Administration of the questionnaires was conducted at the Respiratory and Physical Therapy Departments of five different University Hospitals (Hvidovre, Bispebjerg, Herlev, Gentofte and Frederikssund) in Greater Copenhagen. The patients completed the questionnaires in a pause between two sets of performance tests, i.e. the six-minute walk test and the 30-second sit-to-stand test (Figure 1). Ten raters administered the questionnaires. They were familiar with the questionnaires from clinical practice and had obtained accreditation to be raters. The administration on the first test-day (T1) was conducted by one rater, and another rater completed the administration on the second test-day (T2). To ensure that the first administration of the questionnaires had no influence on the second administration, patients and raters were blinded to the previous response, and the interval between the two administrations was 7-10-days. This interval was chosen and appraised as long enough to prevent recall bias and short enough to ensure that the patients had not changed on the constructs that were to be measured.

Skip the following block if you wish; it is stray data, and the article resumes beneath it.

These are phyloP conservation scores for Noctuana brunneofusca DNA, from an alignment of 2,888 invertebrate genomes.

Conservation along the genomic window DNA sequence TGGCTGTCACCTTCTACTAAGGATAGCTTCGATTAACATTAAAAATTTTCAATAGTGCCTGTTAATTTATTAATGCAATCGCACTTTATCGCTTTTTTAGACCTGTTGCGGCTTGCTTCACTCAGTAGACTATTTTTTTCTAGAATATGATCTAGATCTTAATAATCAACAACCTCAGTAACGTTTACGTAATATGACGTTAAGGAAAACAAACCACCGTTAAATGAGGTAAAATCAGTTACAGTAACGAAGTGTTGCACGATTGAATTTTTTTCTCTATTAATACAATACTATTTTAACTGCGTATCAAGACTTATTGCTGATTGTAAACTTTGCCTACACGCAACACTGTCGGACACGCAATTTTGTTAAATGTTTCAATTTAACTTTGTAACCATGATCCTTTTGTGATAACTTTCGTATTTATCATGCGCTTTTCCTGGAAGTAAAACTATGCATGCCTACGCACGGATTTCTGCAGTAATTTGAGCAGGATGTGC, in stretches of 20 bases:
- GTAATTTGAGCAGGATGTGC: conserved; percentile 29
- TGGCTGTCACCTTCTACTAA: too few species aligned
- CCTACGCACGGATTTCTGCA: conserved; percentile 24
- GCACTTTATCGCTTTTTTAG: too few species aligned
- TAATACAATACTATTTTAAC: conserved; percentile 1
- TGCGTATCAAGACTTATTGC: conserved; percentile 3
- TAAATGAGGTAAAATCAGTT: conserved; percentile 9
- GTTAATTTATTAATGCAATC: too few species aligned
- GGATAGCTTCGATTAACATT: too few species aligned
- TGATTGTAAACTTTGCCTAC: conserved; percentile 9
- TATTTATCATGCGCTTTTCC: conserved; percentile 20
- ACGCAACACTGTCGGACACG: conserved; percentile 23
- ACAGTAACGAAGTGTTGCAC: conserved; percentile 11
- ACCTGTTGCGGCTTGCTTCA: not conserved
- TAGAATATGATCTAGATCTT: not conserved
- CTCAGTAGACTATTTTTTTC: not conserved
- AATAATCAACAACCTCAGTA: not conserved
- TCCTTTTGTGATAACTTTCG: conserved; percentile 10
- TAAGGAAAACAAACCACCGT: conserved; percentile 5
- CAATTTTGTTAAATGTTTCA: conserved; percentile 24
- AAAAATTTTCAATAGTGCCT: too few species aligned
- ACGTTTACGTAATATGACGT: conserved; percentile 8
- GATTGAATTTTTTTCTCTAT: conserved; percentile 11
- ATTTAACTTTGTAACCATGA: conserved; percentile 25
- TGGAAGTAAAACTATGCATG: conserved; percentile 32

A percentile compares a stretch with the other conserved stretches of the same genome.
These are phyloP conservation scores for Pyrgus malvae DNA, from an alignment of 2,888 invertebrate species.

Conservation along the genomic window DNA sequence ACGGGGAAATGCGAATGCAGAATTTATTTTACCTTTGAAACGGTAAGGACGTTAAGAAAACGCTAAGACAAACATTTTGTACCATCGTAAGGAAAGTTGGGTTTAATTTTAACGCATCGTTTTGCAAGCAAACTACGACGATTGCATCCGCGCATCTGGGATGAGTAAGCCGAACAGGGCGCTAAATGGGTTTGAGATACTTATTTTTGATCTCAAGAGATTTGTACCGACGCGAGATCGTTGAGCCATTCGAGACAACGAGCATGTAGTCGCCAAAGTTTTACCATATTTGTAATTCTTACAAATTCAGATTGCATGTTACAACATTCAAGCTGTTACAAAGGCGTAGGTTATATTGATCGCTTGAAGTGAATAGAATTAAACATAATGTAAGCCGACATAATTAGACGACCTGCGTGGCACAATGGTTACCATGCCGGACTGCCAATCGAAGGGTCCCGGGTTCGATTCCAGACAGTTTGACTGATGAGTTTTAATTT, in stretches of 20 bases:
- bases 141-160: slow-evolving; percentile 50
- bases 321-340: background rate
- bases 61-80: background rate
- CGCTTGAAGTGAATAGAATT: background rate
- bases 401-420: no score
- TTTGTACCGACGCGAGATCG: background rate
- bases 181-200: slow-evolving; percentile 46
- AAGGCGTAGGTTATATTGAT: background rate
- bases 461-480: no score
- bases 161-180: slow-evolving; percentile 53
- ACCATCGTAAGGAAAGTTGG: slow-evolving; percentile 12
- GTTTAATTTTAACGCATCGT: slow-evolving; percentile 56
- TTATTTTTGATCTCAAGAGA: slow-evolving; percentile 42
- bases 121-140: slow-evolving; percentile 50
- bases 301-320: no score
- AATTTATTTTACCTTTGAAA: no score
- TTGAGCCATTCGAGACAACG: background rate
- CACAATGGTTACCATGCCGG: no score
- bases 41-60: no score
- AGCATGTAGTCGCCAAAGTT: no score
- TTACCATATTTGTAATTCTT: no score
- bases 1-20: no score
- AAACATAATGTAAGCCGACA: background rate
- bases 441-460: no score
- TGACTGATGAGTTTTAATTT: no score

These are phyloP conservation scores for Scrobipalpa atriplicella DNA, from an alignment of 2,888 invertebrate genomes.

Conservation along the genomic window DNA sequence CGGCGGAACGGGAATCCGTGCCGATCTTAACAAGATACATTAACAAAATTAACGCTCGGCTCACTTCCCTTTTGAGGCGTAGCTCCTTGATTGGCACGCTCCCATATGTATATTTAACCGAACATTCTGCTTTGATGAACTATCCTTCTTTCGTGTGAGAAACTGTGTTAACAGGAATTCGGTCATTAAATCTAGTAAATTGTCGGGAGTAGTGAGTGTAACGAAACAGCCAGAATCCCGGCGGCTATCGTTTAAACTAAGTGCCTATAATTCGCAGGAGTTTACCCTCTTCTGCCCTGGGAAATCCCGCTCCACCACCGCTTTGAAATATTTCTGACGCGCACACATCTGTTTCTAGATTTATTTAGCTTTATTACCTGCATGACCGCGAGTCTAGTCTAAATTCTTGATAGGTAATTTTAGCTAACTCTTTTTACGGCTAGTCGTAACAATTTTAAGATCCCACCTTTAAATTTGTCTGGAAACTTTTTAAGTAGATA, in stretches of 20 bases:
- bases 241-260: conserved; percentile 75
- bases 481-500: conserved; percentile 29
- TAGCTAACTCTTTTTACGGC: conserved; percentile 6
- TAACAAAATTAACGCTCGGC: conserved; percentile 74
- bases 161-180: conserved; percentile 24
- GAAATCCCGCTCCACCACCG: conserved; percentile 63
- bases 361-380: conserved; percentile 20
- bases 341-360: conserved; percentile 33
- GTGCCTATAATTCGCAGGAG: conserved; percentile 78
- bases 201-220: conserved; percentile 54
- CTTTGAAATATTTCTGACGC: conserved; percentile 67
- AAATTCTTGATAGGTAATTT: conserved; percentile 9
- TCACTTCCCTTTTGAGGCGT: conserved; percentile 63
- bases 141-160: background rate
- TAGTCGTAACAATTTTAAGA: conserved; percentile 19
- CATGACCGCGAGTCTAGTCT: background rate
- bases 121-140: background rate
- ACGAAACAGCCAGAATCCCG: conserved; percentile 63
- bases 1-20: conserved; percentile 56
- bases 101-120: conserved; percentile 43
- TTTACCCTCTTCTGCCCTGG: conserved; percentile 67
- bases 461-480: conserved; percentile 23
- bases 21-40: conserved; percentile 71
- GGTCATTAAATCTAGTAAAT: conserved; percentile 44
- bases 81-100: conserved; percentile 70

The raters followed the same procedures (Figure 1), and administration of the questionnaires were conducted in the same location and at the same time during the outpatient clinics’ opening hours from 10am to 2pm, Monday to Friday. CAT, CCQ, HADS and EQ-5D were administered to all patients in the same order, and the patients filled out the questionnaires in an undisturbed room without interference from the rater. All patients got a brief, standardized pre-instruction from the rater; “Answer the questionnaires and questions consecutively in the prepared order. If you have difficulty understanding a question, I will help you with the clarification of the specific question when all other questions are answered. Take the time you need; you do not need to hurry” Patients were instructed not to do any vigorous activities three hours prior to the appointment and to take their prescribed medication as usual. The administration procedure reflects the conditions in every-day clinical practice, where several performance tests and questionnaires are conducted within a narrow time frame (Figure 1).